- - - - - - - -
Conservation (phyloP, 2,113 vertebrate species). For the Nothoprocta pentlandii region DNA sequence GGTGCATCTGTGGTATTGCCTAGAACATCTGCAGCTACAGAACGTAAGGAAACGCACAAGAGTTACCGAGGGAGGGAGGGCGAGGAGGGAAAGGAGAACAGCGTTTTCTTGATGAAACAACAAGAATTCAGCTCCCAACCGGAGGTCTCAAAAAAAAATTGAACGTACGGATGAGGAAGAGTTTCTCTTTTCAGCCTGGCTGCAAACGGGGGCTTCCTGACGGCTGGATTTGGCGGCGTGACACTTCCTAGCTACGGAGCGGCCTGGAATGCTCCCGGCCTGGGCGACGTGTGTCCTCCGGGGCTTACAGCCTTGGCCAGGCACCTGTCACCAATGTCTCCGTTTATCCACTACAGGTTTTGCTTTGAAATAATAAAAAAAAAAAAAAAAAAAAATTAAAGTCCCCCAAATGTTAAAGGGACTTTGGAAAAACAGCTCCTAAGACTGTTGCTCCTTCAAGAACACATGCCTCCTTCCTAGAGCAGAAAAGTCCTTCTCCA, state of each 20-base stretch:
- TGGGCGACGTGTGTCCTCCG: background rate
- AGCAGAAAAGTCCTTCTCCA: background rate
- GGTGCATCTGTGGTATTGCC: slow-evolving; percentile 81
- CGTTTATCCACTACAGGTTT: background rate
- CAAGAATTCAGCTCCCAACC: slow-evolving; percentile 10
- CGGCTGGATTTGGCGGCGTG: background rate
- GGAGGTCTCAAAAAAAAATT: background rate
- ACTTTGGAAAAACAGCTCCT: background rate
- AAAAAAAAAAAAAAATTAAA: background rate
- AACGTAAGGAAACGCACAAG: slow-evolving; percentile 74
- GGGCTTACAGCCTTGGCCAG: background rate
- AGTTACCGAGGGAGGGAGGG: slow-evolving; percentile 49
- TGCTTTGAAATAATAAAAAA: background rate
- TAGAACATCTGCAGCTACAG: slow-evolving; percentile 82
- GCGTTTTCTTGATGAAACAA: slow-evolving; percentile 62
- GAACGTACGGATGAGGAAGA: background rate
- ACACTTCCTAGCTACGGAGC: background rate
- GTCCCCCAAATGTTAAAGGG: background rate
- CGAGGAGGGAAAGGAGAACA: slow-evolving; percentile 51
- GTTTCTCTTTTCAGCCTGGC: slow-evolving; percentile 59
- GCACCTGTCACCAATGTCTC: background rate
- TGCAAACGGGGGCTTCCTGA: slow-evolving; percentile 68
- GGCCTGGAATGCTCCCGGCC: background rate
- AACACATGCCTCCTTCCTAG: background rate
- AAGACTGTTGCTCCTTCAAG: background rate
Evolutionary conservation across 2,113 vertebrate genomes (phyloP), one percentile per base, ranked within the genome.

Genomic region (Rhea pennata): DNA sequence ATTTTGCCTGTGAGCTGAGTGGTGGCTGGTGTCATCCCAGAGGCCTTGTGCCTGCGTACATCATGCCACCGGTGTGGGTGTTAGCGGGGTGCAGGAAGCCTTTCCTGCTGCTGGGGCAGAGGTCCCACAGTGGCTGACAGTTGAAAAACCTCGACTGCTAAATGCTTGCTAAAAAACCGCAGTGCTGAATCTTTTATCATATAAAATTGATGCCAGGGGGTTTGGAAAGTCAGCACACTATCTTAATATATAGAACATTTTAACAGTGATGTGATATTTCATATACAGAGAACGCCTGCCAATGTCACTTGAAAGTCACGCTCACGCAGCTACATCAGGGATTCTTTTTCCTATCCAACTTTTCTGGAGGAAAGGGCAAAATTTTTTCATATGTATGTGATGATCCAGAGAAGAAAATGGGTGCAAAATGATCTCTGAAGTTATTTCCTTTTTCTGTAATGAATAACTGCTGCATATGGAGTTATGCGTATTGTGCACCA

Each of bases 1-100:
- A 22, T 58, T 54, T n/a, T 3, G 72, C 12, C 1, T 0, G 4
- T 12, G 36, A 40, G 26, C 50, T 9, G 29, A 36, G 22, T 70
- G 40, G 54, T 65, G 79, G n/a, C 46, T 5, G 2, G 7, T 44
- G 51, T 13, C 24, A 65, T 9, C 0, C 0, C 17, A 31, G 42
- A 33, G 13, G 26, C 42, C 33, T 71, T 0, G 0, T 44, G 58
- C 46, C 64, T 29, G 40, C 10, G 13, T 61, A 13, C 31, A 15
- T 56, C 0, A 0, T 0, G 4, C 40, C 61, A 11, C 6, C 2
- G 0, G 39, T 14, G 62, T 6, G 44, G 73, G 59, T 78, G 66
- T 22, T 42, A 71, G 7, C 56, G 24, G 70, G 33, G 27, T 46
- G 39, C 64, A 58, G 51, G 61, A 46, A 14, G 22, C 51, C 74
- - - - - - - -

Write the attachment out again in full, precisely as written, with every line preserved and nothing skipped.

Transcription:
Conservation (phyloP, 2,113 vertebrate species). For the Nothoprocta pentlandii region DNA sequence GGTGCATCTGTGGTATTGCCTAGAACATCTGCAGCTACAGAACGTAAGGAAACGCACAAGAGTTACCGAGGGAGGGAGGGCGAGGAGGGAAAGGAGAACAGCGTTTTCTTGATGAAACAACAAGAATTCAGCTCCCAACCGGAGGTCTCAAAAAAAAATTGAACGTACGGATGAGGAAGAGTTTCTCTTTTCAGCCTGGCTGCAAACGGGGGCTTCCTGACGGCTGGATTTGGCGGCGTGACACTTCCTAGCTACGGAGCGGCCTGGAATGCTCCCGGCCTGGGCGACGTGTGTCCTCCGGGGCTTACAGCCTTGGCCAGGCACCTGTCACCAATGTCTCCGTTTATCCACTACAGGTTTTGCTTTGAAATAATAAAAAAAAAAAAAAAAAAAAATTAAAGTCCCCCAAATGTTAAAGGGACTTTGGAAAAACAGCTCCTAAGACTGTTGCTCCTTCAAGAACACATGCCTCCTTCCTAGAGCAGAAAAGTCCTTCTCCA, state of each 20-base stretch:
- TGGGCGACGTGTGTCCTCCG: background rate
- AGCAGAAAAGTCCTTCTCCA: background rate
- GGTGCATCTGTGGTATTGCC: slow-evolving; percentile 81
- CGTTTATCCACTACAGGTTT: background rate
- CAAGAATTCAGCTCCCAACC: slow-evolving; percentile 10
- CGGCTGGATTTGGCGGCGTG: background rate
- GGAGGTCTCAAAAAAAAATT: background rate
- ACTTTGGAAAAACAGCTCCT: background rate
- AAAAAAAAAAAAAAATTAAA: background rate
- AACGTAAGGAAACGCACAAG: slow-evolving; percentile 74
- GGGCTTACAGCCTTGGCCAG: background rate
- AGTTACCGAGGGAGGGAGGG: slow-evolving; percentile 49
- TGCTTTGAAATAATAAAAAA: background rate
- TAGAACATCTGCAGCTACAG: slow-evolving; percentile 82
- GCGTTTTCTTGATGAAACAA: slow-evolving; percentile 62
- GAACGTACGGATGAGGAAGA: background rate
- ACACTTCCTAGCTACGGAGC: background rate
- GTCCCCCAAATGTTAAAGGG: background rate
- CGAGGAGGGAAAGGAGAACA: slow-evolving; percentile 51
- GTTTCTCTTTTCAGCCTGGC: slow-evolving; percentile 59
- GCACCTGTCACCAATGTCTC: background rate
- TGCAAACGGGGGCTTCCTGA: slow-evolving; percentile 68
- GGCCTGGAATGCTCCCGGCC: background rate
- AACACATGCCTCCTTCCTAG: background rate
- AAGACTGTTGCTCCTTCAAG: background rate
Evolutionary conservation across 2,113 vertebrate genomes (phyloP), one percentile per base, ranked within the genome.

Genomic region (Rhea pennata): DNA sequence ATTTTGCCTGTGAGCTGAGTGGTGGCTGGTGTCATCCCAGAGGCCTTGTGCCTGCGTACATCATGCCACCGGTGTGGGTGTTAGCGGGGTGCAGGAAGCCTTTCCTGCTGCTGGGGCAGAGGTCCCACAGTGGCTGACAGTTGAAAAACCTCGACTGCTAAATGCTTGCTAAAAAACCGCAGTGCTGAATCTTTTATCATATAAAATTGATGCCAGGGGGTTTGGAAAGTCAGCACACTATCTTAATATATAGAACATTTTAACAGTGATGTGATATTTCATATACAGAGAACGCCTGCCAATGTCACTTGAAAGTCACGCTCACGCAGCTACATCAGGGATTCTTTTTCCTATCCAACTTTTCTGGAGGAAAGGGCAAAATTTTTTCATATGTATGTGATGATCCAGAGAAGAAAATGGGTGCAAAATGATCTCTGAAGTTATTTCCTTTTTCTGTAATGAATAACTGCTGCATATGGAGTTATGCGTATTGTGCACCA

Each of bases 1-100:
- A 22, T 58, T 54, T n/a, T 3, G 72, C 12, C 1, T 0, G 4
- T 12, G 36, A 40, G 26, C 50, T 9, G 29, A 36, G 22, T 70
- G 40, G 54, T 65, G 79, G n/a, C 46, T 5, G 2, G 7, T 44
- G 51, T 13, C 24, A 65, T 9, C 0, C 0, C 17, A 31, G 42
- A 33, G 13, G 26, C 42, C 33, T 71, T 0, G 0, T 44, G 58
- C 46, C 64, T 29, G 40, C 10, G 13, T 61, A 13, C 31, A 15
- T 56, C 0, A 0, T 0, G 4, C 40, C 61, A 11, C 6, C 2
- G 0, G 39, T 14, G 62, T 6, G 44, G 73, G 59, T 78, G 66
- T 22, T 42, A 71, G 7, C 56, G 24, G 70, G 33, G 27, T 46
- G 39, C 64, A 58, G 51, G 61, A 46, A 14, G 22, C 51, C 74